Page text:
The invasion of Iraq in 2003 inaugurated a new phase, marked by fierce sectarian division, which strongly questioned the pillars on which the Iraqi ‘national’ community was built. Examining the dynamics and factors that led to these consequences will help us to understand these events within their historical context rather than viewing them as part of an endless phenomenon. The so-called ‘sectarian conflict’ in Iraq was not ‘sectarian’ because rooted only in different religious doctrines. It was a clash largely shaped along sectarian lines because of the lack of inter-communal communication and effective means of mediation. The paper focuses on the internal dynamics that led to heightened sectarianism in Iraq, starting with the historical background of political sectarianism in the first part, followed by inter-communal relations in post-2003 Iraq in the second part and concluding in the third part with recent dynamics.
Harith Hasan Al-Qarawee, Contributor to al-Monitor and Foreign Affairs and author of Imagining the Nation: Nationalism, Sectarianism and Socio-political Conflict in Iraq
A variety of indicators at the political and military level explain Iraq’s deteriorating security situation in 2013. First, in terms of the violent physical conflict, the resurgence of al-Qaida in Iraq (AQI) and its bombing campaign has reached a level unprecedented since the 2006-2008 sectarian conflict, and was highlighted by the recent raids on the Abu Ghraib and Taji prisons. Second, armed clashes between the Iraqi security forces and Arab Sunni protestors have led to calls to reactivate Arab Sunni militias. Third, in the face of these threats, both the regular armed forces and the intelligence agencies remain divided, with various units either reporting directly to Prime Minister Nuri Al-Maliki or the Kurdish Regional Government (KRG). Fourth, the security forces suffer from the problem of divided loyalties, where members use the coercive arms of the state to pursue the interests of militias, such as the Shi’a Badr Corps, Muqtada’s Al-Sadr’s Mahdi Army, the Arab Sunni Reawakening militias, or the Peshmerga forces of the Patriotic Union of Kurdistan (PUK) or the Kurdistan Democratic Party (KDP).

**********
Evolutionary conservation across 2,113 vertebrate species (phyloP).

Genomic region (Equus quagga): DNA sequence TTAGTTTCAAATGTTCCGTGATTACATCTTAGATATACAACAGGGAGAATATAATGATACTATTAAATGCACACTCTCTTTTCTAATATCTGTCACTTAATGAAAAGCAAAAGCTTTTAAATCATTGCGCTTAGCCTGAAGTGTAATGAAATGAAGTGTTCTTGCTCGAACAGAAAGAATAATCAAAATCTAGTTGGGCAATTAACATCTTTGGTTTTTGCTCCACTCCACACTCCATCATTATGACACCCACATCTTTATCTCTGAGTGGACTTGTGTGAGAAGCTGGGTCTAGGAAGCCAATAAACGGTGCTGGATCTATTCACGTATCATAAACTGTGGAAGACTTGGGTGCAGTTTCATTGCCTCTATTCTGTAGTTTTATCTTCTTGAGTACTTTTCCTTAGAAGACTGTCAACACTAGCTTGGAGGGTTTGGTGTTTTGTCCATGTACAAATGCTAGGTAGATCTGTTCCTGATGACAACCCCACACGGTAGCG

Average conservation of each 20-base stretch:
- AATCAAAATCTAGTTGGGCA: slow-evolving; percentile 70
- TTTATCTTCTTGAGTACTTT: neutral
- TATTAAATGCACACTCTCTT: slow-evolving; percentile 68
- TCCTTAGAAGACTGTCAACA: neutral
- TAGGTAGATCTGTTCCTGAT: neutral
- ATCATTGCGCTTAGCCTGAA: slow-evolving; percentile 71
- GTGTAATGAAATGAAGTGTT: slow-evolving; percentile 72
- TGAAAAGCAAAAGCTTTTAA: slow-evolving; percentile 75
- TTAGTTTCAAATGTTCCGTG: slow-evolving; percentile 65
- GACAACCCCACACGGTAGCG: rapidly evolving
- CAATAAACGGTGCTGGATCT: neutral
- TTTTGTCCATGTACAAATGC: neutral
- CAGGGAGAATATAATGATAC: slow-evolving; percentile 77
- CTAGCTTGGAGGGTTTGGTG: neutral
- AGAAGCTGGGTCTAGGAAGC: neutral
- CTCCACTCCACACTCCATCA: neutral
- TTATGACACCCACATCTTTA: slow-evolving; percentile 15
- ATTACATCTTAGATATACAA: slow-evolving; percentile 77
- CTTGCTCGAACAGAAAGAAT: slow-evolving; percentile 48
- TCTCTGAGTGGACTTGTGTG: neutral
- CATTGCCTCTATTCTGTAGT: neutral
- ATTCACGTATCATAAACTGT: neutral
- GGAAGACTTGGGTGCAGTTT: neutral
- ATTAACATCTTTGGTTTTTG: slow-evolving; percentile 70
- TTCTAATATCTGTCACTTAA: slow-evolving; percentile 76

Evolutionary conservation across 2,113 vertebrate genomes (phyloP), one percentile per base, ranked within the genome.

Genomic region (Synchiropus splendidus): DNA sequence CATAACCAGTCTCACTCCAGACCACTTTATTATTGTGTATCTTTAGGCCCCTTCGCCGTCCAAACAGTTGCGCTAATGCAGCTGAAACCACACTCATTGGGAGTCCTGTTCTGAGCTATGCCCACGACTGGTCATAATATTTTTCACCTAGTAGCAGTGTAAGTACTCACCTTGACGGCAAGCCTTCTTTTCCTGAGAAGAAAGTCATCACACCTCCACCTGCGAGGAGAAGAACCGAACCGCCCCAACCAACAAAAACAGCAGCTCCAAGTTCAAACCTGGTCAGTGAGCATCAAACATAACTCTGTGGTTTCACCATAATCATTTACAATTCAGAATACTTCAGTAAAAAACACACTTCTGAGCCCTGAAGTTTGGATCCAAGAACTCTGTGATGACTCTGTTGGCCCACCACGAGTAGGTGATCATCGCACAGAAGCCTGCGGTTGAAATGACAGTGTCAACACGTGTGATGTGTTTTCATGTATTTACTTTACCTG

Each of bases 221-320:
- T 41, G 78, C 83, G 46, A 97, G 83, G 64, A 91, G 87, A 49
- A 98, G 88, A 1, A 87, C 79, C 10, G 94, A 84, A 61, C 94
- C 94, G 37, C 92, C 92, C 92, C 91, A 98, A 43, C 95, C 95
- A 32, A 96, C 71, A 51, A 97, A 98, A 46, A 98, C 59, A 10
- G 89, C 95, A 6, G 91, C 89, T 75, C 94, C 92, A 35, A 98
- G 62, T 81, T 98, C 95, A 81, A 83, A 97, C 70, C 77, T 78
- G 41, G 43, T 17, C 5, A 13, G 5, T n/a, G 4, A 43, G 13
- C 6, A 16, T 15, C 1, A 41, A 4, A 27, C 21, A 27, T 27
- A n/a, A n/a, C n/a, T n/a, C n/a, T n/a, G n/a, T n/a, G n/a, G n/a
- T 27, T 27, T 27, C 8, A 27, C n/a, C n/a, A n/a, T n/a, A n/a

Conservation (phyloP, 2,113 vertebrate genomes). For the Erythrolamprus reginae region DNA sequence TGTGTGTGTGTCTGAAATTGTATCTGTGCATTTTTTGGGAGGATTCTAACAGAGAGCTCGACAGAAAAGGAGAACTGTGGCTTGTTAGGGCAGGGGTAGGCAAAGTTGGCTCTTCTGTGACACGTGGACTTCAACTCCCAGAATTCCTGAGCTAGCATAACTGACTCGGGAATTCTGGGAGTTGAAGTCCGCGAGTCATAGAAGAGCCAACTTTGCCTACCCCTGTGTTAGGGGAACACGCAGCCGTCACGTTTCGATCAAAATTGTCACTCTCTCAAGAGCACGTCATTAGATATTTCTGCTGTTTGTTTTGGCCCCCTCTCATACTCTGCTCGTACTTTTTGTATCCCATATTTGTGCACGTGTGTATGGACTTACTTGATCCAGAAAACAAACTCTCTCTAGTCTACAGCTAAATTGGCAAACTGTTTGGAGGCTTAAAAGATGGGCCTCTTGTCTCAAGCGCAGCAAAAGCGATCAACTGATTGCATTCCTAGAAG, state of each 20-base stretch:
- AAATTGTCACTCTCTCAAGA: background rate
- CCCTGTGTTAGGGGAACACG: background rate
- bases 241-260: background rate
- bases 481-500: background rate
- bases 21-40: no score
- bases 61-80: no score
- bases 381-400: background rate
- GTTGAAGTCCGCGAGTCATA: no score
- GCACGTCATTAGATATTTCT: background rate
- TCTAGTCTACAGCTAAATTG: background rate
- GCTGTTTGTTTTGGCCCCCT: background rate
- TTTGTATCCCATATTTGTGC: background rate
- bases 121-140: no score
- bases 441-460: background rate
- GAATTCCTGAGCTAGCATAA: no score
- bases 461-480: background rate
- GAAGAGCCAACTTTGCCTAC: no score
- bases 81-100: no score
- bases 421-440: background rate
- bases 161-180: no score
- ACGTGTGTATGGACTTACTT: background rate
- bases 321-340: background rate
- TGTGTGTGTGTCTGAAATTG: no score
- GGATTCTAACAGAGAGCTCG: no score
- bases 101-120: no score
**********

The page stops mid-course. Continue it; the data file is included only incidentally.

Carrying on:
Ibrahim Al-Marashi is Assistant Professor of Middle East History at California State University San Marcos.
Mentre la maggior parte dei media internazionali è focalizzata su altre gravi crisi come il Mali e la Siria – senza contare le difficili transizioni in Egitto e Tunisia – fuori dai riflettori l’Iraq sta lentamente scivolando verso scenari potenzialmente esplosivi, che non escludono conflitti settari e la divisione del paese.